Wednesday, June 29, 2011

The state of audio discourse

There's an ongoing 'discussion' over on the Stereophile readers' forum about audio differences in cables, which true to form has quickly come down to discussions of double-blind testing. Even truer to form, the discussion that ensues is less about testing or audibility and more of a back-and-forth, 'he said, she said' about the poster's wording or apparent bias (apparent that is, to all but the accused). The predictable positions that are adopted in these arguments render progress difficult. Once you get beyond the ad hominen attacks you find all sorts of weazeling to avoid the rather depressing fact that for all the claims, people invested in the industry often seem to argue that DBTs are pointless. Out are trotted all the problems with DBTs (many of which are true, it IS difficult but that's not a sufficient excuse to ignore the effects of bias induced by sighted reviews); then we get the complete list of all the ways one can manipulate such tests (of course, but that's true of any review method); and finally the last gasp attempt to trump everyone by claiming participation in tests on occasion and, being able to discriminate A from B in that test,  your reported differences with sighted reviews on components C through Z somehow have greater authority (as if the DBT is a test of the reviewer's abilities which somehow are immune to bias).

It's worrying how quickly this debate becomes a war of words that dismisses the typical callers for better tests as "joyless" or ridicules the idea of serious DBT by claiming none of us would really do such tests ourselves when making decisions. Of course we wouldn't but that's not the index of the DBT method's value.  I am sure we would all feel better if we knew how many people reported hearing a difference when they did not know which component they were hearing. Yes, a good DBT is hard to design, and I really don't imagine we can expect every review to contain such data but it's surely not beyond the professional audio community to arrange some benchmark tests that are not so easily dismissed as flawed or biased by the naysayers. Given the heated exchanges whenever this topic comes up, I don't buy the argument from some insiders that people don't want to read about this.  Of course, this is a two-way street as many reviewers get justifiably touchy at the suggestion that they cannot 'really' hear the differences and are only fooling themselves (and their readers) when they report such in reviews, particularly of cables, cords or tweaks. What is amazing is how the issue lingers, only to flare up on occasion to generate more heat than light on various forums.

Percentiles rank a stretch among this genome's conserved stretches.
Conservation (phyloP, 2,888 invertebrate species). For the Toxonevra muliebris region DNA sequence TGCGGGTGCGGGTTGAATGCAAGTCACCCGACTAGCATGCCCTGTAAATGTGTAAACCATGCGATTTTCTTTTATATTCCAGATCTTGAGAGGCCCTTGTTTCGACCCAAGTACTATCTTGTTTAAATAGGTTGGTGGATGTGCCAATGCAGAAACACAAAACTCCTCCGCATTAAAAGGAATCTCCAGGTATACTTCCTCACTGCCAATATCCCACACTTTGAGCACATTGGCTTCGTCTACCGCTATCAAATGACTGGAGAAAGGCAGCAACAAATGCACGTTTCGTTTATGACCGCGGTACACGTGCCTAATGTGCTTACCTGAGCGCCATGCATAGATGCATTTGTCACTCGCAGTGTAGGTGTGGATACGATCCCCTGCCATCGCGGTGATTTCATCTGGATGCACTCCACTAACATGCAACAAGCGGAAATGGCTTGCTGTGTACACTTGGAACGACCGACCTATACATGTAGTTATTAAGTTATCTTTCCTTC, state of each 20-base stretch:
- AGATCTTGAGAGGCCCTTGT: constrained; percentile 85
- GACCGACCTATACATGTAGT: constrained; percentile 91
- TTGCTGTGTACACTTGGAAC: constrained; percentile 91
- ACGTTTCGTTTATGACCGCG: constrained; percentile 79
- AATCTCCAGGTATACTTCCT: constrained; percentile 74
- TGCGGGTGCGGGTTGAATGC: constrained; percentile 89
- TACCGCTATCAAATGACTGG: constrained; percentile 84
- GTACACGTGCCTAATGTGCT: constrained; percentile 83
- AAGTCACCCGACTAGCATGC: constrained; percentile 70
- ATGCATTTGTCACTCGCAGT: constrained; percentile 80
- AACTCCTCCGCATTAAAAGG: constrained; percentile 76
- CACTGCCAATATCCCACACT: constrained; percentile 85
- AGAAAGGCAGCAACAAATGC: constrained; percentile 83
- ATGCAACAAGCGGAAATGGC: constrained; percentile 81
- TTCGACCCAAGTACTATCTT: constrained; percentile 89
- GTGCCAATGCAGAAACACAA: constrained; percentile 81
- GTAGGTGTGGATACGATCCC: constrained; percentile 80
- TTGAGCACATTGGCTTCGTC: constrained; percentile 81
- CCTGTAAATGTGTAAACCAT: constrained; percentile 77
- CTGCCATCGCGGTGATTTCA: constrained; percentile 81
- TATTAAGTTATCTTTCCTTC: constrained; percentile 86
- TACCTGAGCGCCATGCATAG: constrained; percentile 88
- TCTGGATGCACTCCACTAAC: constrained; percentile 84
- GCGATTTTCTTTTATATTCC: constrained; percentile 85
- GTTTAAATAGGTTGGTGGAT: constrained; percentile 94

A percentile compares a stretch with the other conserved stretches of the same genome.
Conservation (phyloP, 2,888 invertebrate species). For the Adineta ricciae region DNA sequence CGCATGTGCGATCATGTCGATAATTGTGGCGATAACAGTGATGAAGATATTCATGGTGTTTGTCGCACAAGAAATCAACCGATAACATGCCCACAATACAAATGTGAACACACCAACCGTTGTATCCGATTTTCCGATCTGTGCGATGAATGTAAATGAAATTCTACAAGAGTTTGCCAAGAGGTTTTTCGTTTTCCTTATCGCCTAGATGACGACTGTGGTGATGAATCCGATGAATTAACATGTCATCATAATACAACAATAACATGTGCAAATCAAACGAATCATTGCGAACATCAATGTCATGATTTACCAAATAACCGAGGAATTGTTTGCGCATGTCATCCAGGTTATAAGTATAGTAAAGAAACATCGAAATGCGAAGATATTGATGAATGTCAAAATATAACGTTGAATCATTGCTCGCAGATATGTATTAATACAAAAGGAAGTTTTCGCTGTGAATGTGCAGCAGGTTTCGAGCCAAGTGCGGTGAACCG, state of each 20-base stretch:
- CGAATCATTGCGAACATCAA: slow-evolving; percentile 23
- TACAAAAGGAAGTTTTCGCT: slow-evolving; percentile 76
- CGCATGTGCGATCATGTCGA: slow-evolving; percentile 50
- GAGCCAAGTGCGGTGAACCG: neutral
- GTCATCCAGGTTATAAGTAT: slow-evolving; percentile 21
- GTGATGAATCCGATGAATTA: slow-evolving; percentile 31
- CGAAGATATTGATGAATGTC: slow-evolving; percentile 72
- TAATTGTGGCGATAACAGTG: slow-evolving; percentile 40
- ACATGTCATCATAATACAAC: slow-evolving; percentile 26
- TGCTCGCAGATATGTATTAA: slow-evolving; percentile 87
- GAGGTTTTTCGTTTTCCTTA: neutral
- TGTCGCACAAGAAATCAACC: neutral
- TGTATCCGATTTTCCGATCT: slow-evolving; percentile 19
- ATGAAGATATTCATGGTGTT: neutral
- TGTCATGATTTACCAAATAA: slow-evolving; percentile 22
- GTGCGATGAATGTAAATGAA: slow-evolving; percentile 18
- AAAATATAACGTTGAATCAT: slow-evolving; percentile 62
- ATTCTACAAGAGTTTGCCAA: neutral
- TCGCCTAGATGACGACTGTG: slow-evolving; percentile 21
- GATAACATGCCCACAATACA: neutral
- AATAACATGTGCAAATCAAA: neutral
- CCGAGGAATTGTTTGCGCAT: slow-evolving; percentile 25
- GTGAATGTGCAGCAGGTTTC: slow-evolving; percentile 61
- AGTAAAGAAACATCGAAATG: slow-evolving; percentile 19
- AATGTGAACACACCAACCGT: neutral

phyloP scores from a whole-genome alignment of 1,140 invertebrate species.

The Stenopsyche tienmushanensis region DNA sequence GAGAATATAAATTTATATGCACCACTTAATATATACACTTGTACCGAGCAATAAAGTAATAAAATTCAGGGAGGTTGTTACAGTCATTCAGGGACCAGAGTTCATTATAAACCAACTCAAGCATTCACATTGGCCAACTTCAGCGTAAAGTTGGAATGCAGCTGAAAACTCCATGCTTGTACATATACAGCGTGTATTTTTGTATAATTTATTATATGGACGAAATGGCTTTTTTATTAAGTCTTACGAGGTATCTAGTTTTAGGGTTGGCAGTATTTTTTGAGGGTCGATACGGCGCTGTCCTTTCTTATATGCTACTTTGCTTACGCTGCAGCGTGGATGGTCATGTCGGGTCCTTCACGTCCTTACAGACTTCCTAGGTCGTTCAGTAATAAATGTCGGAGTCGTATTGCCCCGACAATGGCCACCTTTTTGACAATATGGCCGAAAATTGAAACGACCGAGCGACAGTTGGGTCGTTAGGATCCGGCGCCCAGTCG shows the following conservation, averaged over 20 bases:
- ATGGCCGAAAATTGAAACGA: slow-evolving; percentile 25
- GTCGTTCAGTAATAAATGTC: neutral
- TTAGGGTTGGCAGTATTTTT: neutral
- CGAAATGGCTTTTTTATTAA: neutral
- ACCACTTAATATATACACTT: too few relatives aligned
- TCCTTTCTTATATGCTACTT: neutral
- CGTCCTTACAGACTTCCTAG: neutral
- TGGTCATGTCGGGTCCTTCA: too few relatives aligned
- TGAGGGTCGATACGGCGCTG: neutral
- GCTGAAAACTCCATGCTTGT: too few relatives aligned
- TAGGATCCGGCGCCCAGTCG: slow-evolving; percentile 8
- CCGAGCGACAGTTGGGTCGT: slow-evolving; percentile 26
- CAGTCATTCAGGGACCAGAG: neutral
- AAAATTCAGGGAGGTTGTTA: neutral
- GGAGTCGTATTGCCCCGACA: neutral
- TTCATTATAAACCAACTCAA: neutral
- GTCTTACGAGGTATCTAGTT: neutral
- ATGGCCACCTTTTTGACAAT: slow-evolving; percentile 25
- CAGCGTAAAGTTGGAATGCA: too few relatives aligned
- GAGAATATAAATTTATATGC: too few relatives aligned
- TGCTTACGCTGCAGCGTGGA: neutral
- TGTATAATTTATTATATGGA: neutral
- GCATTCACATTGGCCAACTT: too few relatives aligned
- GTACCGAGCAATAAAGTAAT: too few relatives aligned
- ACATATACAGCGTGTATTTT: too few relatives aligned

My thinking on reviews is that where differences are so obvious, knowing what you are listening to is not that important but not  every component I review offers a black and white difference. Of course we can all tell the difference blind between a ghetto blaster and our audio rig, but I remind people to try this with increasingly similar components, e.g., DACs or interconnects,  and see how soon it is before they are less confident in the perceived differences.  Where possible, I have a family member switch connections when I am out so I am occasionally listening with the expectation that I am hearing component A when in fact B is playing. This is not always possible or easy to do, but sometimes it is enlightening. Blind tests are a useful way of calibrating your listening skills and giving you a reality check on what you think you're hearing. In the recent EVS Ground Enhancer review for HiFi'Zine I gave up after a few days of switching as I could not tell, though when sighted, I thought I could make out slight differences. Cables are the hardest  here as the changeover in my rig is not simple. That said, I've been doing some power cord listening these past days and prepared myself for quick changes (sighted) by pulling my amps out and running comparison cords in parallel from the PPP for quick loading/changing. I've actually found a cord where the effects seem pretty obvious from the get-go each time. This is not usual. Review to follow, but no blind test as my trust in family members making that kind of power cord change without trouble is not there yet.

Friday, June 17, 2011

Benchmark gets in on the video showcase

Not quite as entertaining as the SME factory tour I shared below but the latest Benchmark Newsletter has the first of a promised four videos on their manufacturing process, this one showing the curious mix of automated and hand-based soldering and assembly that goes into their circuit boards. 

Wednesday, June 8, 2011

Latest issue of HiFi'Zune published

The June issue of HiFi'Zine is now out and it contains two articles I've been working on for the last few months, a collective review of the EVS Ground Enhancers, and an interview with the totally charming audio designer Steve McCormack.  The collective review has four of us divided, though mostly leaning to the 'what's the fuss about here?'  Effects, if heard, are very subtle to the point, in my mind, of not being easily discerned. But others experienced something more positive. Try them yourself and let us know what you experience.

Steve McCormack is difficult to catch up with, but on the other hand, about as easy an interviewee as you could want. Obviously he has design chops to spare but he's building a new company with a mix of custom shop upgrading and up-market partnering for new products. And ie freely admits his reference speakers for testing his products are the Vandersteen 3A.  Read and feel free to comment, Steve welcomes reactions.  And just after I finished the interview, I found a video interview by him in Car Audio which is perhaps a little less structured than ours, despite Steve's best attempts to keep it on track.